Robbie Hannan

Robbie Hannan

The Tempest Na Píobairí Uileann (NPU CD 016)

This album from Belfast-born uilleann piper Robbie Hannan is the third in The Ace and Deuce of Piping series of recordings, the first two being by Eliot Grasso and Emmett Gill. This album is of solo piping, performed on a flat set, and is Hannan’s third such recording.

The recording is typical of this style of CD so loved by organisations interested in promoting, recording and shaping a particular aspect of traditional music. There is no accompaniment or ensemble at all and the repertoire played is a reasonably standard collection of dance tunes and airs associated with the piping tradition. Indeed, the sleeve notes root each track in the past performance practices of various ‘master’ pipers, most notably Willie Clancy and Séamus Ennis. I suspect this album was recorded in the Pipers’ Club in live takes with little editing or multi-tracking, but the sleeve notes give us little clue as to the recording process.

The Tempest perhaps shows a side of Hannan’s performing practice closely allied to a more mainstream piping style. There is little here representing his often spoken of northern fiddle style of performance, although it can still be heard in some of the repertoire. His technical mastery is quite astonishing and he demonstrates such a breadth of technique that I would challenge anyone to place him in the one-dimensional stylistic axis of tight and open piping.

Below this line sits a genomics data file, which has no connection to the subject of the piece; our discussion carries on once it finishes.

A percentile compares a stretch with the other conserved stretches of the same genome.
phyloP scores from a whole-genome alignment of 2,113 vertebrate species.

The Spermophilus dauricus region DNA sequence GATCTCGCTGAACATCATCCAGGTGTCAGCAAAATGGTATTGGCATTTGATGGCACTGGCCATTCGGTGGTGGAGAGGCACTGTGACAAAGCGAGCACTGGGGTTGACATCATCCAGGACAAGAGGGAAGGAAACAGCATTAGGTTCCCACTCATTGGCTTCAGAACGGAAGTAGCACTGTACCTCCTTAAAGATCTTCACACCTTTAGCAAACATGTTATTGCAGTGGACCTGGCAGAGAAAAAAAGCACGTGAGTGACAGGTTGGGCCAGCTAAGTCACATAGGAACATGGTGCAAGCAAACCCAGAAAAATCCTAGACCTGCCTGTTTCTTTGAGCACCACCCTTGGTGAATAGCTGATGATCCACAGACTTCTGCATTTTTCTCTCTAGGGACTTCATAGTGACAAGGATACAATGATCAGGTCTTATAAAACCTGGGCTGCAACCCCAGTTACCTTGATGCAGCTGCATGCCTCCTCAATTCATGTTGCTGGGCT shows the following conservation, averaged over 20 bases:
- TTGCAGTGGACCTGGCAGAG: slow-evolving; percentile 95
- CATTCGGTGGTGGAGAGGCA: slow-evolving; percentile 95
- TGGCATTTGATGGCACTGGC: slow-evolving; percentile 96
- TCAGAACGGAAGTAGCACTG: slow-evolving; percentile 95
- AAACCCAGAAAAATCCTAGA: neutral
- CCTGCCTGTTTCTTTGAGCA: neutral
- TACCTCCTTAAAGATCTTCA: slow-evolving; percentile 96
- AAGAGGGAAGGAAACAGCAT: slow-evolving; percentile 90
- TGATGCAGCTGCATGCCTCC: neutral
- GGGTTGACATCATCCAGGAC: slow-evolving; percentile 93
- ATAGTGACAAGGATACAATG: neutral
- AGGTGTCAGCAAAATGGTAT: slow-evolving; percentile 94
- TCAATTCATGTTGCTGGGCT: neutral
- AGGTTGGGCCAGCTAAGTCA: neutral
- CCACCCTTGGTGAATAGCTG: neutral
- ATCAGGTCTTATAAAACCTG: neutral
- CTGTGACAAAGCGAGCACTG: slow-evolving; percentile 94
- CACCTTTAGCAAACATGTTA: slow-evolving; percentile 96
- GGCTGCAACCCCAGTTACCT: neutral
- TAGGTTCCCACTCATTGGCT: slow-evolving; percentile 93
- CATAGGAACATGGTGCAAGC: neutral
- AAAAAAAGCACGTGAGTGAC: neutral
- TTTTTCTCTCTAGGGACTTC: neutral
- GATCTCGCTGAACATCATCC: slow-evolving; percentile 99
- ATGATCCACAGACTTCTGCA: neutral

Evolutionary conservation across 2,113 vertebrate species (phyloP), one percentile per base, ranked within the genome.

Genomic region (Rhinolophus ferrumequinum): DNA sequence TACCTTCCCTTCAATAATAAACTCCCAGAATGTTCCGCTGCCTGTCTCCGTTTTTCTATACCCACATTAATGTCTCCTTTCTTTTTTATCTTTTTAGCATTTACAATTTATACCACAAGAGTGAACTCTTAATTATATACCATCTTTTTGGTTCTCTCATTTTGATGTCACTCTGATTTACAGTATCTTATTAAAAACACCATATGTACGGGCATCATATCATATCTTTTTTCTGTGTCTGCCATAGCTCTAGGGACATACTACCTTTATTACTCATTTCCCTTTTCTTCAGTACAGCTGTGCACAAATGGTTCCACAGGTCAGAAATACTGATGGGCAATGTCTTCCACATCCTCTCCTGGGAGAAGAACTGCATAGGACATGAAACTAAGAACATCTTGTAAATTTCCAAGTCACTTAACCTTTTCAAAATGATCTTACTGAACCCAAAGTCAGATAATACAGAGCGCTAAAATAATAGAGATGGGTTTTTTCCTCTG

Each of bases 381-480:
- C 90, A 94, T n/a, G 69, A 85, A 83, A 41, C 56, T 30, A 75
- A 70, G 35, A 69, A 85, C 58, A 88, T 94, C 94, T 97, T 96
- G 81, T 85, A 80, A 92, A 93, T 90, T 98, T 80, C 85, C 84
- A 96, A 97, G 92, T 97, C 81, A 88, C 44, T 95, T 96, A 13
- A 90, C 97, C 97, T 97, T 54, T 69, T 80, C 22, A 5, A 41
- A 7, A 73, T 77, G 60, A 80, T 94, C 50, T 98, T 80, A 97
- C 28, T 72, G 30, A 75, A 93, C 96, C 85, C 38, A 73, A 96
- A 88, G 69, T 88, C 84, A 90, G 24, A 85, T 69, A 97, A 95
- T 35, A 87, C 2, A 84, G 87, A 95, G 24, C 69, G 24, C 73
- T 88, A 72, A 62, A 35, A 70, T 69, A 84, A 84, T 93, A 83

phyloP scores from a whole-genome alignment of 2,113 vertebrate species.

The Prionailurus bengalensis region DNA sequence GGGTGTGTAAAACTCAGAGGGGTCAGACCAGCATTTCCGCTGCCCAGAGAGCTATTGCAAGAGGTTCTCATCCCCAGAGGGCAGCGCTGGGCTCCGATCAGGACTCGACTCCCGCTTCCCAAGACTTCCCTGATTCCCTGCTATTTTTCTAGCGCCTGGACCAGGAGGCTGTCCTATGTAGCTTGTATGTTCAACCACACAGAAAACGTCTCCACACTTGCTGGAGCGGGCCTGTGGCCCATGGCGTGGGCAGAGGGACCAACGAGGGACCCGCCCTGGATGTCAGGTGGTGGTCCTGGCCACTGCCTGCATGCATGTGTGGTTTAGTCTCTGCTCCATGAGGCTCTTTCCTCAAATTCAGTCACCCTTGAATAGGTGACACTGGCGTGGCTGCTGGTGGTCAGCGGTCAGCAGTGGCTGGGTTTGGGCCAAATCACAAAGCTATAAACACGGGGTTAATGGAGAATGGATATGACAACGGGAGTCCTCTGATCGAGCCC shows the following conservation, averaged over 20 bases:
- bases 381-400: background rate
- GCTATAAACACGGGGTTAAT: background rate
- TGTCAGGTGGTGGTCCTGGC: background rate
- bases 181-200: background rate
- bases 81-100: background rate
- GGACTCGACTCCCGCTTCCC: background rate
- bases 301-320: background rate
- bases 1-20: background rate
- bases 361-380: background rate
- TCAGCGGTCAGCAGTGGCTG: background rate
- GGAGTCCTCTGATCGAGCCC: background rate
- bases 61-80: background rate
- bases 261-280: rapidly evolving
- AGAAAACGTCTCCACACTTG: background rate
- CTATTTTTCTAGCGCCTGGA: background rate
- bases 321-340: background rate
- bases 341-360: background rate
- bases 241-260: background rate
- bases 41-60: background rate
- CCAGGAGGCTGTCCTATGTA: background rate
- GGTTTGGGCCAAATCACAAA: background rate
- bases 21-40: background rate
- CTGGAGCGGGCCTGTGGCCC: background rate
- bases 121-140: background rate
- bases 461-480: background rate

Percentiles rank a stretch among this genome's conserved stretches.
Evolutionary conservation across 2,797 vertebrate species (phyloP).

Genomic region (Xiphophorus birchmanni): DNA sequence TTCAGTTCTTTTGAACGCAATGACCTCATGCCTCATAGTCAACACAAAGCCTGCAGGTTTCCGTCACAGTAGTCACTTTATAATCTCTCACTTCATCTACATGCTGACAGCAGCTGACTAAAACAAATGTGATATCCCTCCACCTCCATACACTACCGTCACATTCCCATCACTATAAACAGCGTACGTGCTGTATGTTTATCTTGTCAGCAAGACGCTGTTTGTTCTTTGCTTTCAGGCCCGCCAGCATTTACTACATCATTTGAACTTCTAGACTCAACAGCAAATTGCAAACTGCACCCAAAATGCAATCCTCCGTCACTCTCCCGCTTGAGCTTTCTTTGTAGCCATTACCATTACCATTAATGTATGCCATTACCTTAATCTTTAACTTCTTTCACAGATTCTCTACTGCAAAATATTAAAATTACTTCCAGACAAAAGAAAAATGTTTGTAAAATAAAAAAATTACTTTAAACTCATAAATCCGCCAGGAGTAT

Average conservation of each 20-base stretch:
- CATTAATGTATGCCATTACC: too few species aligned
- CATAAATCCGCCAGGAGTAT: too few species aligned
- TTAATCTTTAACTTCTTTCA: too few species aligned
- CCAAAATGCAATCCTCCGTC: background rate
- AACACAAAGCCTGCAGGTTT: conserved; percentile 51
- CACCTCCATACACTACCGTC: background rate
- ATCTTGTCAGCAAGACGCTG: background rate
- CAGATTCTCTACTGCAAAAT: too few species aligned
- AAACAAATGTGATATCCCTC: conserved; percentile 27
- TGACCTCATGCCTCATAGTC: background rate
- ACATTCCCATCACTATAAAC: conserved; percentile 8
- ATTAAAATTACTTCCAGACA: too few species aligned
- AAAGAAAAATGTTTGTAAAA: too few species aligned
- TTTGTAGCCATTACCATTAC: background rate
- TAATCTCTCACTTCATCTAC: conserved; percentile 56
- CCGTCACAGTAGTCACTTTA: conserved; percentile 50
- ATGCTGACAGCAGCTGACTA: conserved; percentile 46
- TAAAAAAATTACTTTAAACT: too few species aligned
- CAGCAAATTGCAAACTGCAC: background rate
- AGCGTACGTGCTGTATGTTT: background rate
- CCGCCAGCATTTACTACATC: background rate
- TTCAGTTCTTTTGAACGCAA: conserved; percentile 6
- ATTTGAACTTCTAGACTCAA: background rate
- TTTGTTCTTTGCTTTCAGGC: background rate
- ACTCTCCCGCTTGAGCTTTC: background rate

With quite a few of the sets performed here, Hannan shows an imaginative approach to the tune that is rare among traditional musicians generally, and this is most evident in his reel playing. In particular,  ‘The Broken Pledge / The Tempest’ shows an integration of technique and musicality that transforms the tune well beyond mere session fodder.

If there are problems with this recording these come from the process of recording itself. There are occasional squeaks from the chanter, and sometimes the rhythm falters or stumbles over technique. These are small quibbles which would hardly be worth mentioning if Robbie Hannan wrote about the philosophy of the recording and indeed the series of recordings in the liner notes. These are missed, as they would give the unsuspecting, non-piping listener a clue to why this recording sounds as it does. However, I suspect that this recording is primarily meant for an audience wearing popping straps, who will not be so bothered by the words of a flute-player.

Published on 1 April 2009

Niall Keegan is a traditional flute player and Associate Director at the Irish World Academy of Music and Dance, University of Limerick.

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